If you listen to establishment nutritionists, you’d think that raw milk was the most dangerous food you could possibly consume. “I’d rather jump off a ten-story building than consume raw milk,” is a statement that has been reported to us. Yet raw milk has been commercially available in California for decades, with not a single adverse result. In the meantime, cases of foodborne illness from contaminated meat products continue to mount. In December, 1998, Sara Lee Corporation recalled 35 million pounds of hot dogs and luncheon meats because of Listeria monocytogenes contamination. Fifteen people died, six miscarried and 80 became seriously ill as a result of eating infected food. Sara Lee recently pleaded guilty and agreed to a $200,000 fine, plus a $1.2 million settlement in a civil suit with the US Department of Defense. The company also agreed to bestow a $3 million grant for food safety research to Michigan State University—an institution characterized by its implacable opposition to raw milk consumption. Another food recall occurred in the southern states as Excel Corporation, a Georgia firm, voluntarily recalled approximately 190,000 pounds of fresh ground beef and pork that may have been contaminated with a virulent strain of E. coli. The meat products were sold at Kroger stores in Alabama, Georgia, Kentucky, South Carolina and Tennessee (Nutrition Week, 7/2/01). Last year, Iowa Beef Processors was forced to recall 500,000 pounds of ground beef from 35 states and the District of Columbia because of possible contamination with the same deadly strain of E. coli. Yet no one is talking about prohibiting the sale of fresh or processed meats. Instead, raw milk serves as the scapegoat, on which the food industry heaps all the sins of dirty processing plants.
Dominating the Dairy Industry
Suiza Foods Corporation, a multinational corporation based in Texas, dominates milk sales in the US. Together with Parmalait, another multinational, the two companies control 80 percent of market share in America. A recent antitrust settlement between Suiza and the New England states of Connecticut, Maine, Massachusetts, New Hampshire, Rhode Island and Vermont has blocked an agreement between the corporation and Stop & Shop Supermarket Company that would have strengthened Suiza’s dominance even more. The agreement between Suiza and Stop & Shop would have provided the chain a supply of Suiza dairy products while prohibiting the sale of certain other branded dairy products. In addition, the agreement required Stop & Shop to sell their dairy processing plants to Suiza. Under the settlement, Suiza will offer 30 million gallons of its New England milk processing capacity to competitors over the next five years. It also requires Stop & Shop to sell its dairy plant to another party. Suiza must also notify the Attorneys General in the New England states of future acquisitions or plant closures in that area (Nutrition Week 7/2/01). There are big stakes in the dairy business and lots of money being thrown around for worthless products. There is only one way to get big business out of dairy farming and that is to buy Real Milk straight from the farmer—something that is easy to do in most New England states.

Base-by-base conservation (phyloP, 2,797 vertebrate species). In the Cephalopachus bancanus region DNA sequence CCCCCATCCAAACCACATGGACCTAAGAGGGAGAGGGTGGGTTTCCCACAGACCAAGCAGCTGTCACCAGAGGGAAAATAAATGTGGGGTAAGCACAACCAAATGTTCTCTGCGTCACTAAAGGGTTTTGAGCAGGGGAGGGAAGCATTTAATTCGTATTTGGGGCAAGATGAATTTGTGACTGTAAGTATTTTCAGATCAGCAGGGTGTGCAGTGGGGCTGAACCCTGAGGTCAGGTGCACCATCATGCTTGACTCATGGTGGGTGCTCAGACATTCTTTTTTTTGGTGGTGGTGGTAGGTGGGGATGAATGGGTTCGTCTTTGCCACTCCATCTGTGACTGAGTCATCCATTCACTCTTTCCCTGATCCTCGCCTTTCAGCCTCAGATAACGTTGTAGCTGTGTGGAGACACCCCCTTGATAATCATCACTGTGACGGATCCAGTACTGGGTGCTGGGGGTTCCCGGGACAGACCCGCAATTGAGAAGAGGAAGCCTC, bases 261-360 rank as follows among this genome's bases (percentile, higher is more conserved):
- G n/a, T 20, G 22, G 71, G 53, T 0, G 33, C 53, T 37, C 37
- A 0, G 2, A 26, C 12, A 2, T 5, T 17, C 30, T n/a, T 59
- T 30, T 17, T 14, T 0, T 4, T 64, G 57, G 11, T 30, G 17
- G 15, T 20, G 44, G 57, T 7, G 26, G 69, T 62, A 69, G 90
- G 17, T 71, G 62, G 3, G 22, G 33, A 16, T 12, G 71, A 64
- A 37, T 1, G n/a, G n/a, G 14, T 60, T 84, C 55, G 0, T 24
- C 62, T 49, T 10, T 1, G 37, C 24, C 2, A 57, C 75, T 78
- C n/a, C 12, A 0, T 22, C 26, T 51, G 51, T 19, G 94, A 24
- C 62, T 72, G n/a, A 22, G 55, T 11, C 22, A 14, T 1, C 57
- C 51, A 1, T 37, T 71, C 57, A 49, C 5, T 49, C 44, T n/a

Most of the milk, cheese, chicken, eggs, pork and salmon consumed in the US comes from animals raised in confinement. Such factory farming is said to be more efficient and more profitable than old-fashioned mixed farms. When all goes well, confinement animal production can indeed provide good profits to investors. But things do not always go well, and mother nature has a way of exacting revenge on those who abuse her. The scourge of the factory farm is disease, which can wipe out huge investments overnight. Several large salmon farms have recently been hit with infectious salmon anemia, a virus that is harmless to humans but kills fish. At one facility in Maine, the infection carried off 45,000 salmon. The disease, which causes internal bleeding and eventually destroys organs, especially the kidneys, has also been found in wild fish, but wild fish can be expected to have more resistance. With every generation of farmed fish, however, resistance is likely to decline, leading to the eventual demise of confinement fish-breeding. The demise of the dairy industry is also imminent as the average dairy cow now lives only 42 months and the cost of replacement cows can be as high as $4000 each. Perhaps this is why Horizon, Suiza’s brand of organic milk, is putting its dairy farms up for sale—including a 465-acre farm in Colorado, a 600-acre farm in Sacramento and a 1000-cow operation in Hall, Idaho. The industry is learning the hard way that nature must be obeyed. And that means that cows cannot eat grain and soy and give 30 to 40 gallons of milk per day, generation after generation, when they were only designed to eat grass and produce a fraction of that amount.